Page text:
Engine configuration is personal preference, some prefer the silky smooth four-bangers from the land of the rising sun and others the angry pop from a slipper pistoned single but when it comes to aural pleasure a V-twin is hard to beat. Whether it be the lazy potato potato from a Harley or the aggressive howl of a Panigale, Vees look great and sound the best – in my opinion at least.
I’ve yet to hear exactly what a Voxan sounds like but something tells me that the 72 degree 998cc motor designed by a race car engine manufacturer with Le Mans pedigree is going to sound pretty epic, especially after a stay in the Motorieep workshop. Owner Pierre is never content with simply carrying out an aesthetic makeover preferring to extract more power and shed weight in a bid to offer a raw and exciting riding experience.
Performance is nothing without reliability and Pierre prefers not to rely on the fairly basic Voxan wiring loom, especially when trying to extract more from the electronics and fuelling. A new loom saves further weight and is designed specifically for the planned upgrades, powered by tiny lithium battery that lives under the seat.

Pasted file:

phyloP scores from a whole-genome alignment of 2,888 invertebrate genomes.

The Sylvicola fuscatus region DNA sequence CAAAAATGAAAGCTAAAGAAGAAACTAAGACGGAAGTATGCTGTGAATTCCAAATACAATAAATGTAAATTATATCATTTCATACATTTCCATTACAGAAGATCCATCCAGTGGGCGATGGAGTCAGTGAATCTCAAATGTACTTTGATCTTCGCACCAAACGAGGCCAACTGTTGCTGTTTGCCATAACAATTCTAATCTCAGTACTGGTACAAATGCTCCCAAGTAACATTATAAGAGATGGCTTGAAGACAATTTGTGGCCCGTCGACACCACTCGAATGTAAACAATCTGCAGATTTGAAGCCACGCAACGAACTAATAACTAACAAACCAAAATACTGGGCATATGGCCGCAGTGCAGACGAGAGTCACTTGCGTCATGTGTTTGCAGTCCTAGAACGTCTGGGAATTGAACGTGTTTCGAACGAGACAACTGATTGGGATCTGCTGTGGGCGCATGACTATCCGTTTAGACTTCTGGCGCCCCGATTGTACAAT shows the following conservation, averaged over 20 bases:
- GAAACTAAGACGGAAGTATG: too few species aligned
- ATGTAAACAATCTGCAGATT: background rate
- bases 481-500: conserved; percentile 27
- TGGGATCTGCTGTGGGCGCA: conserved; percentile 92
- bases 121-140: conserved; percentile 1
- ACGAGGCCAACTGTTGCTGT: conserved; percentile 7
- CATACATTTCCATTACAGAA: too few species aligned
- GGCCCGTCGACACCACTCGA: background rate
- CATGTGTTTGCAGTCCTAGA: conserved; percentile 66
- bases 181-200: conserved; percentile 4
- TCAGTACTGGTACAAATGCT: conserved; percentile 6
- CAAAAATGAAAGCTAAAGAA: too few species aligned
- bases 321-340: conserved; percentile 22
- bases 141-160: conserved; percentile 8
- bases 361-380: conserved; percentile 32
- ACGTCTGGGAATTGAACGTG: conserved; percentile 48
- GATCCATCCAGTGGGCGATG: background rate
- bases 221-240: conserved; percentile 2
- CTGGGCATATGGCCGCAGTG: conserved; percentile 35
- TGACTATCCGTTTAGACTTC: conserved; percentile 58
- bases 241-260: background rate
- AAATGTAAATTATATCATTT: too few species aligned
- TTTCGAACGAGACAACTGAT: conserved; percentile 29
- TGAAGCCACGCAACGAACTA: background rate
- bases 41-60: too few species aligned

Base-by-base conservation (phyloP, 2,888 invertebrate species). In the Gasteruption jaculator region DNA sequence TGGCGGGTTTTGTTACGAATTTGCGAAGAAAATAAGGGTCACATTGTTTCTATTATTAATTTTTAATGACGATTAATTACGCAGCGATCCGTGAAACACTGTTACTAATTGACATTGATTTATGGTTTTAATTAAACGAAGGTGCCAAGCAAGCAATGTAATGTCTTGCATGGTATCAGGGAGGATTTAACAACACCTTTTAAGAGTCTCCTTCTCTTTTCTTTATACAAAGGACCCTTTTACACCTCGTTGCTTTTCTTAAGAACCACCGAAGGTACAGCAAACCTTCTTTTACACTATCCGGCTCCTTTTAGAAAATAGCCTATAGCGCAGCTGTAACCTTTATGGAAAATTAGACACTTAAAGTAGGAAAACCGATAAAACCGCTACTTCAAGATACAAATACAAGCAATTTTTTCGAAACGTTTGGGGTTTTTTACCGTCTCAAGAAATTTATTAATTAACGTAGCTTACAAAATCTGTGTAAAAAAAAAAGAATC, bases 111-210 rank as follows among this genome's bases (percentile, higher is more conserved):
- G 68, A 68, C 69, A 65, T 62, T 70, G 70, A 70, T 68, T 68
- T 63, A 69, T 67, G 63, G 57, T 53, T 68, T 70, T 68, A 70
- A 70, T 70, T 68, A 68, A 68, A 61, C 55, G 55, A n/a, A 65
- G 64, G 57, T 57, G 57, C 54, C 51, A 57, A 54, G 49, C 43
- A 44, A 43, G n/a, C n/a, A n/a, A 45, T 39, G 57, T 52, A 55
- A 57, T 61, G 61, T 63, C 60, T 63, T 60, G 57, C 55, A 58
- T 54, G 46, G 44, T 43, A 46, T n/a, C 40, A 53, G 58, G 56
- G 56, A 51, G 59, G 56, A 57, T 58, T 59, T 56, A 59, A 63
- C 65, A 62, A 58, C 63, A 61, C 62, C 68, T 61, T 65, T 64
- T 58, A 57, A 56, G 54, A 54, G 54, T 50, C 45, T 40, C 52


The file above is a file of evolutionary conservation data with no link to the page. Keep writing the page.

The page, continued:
The high pressure fuel pump is now externally mounted with flow calibrated by an adjustable regulator that allows between 3.5 and 5 bar to be sent to the re-sequenced injectors. A custom air intake and remapped ECU convert the extra juice into 123HP and 110 Nm of torque, which doesn’t sound much compared to modern sports bikes but with the overall weight trimmed down to 186kg including fuel and oil performance should be spirited to say the least.
The custom stainless headers and a SBK muffler must sound fantastic on full throttle and we’d like to think that Pierre has dialled the electronics in to allow a burst of flame on overrun. As the Voxan will undoubtedly use a fair amount of fuel the tank needed to be bespoke to the build. Thankfully Pierre is a decent fabricator and was able to cut an old unit from another bike and weld in sections to achieve a svelte line whilst maintaining volume. If the engine isn’t loud enough, the candy red paint job certainly is, again, from Pierre’s own hand.
Up front a refurbished Yamaha XT500 headlight bowl has been retrofitted with a crystal headlight. An all-in-one GPS speedo also incorporates an array of warning lights to make sure the rider is fully abreast of what’s going on beneath. A hand-laid carbon fibre mudguard is further testament to Pierre’s skills and position as innovative and talented custom builder. We look forward to seeing more from Motoieep during 2016.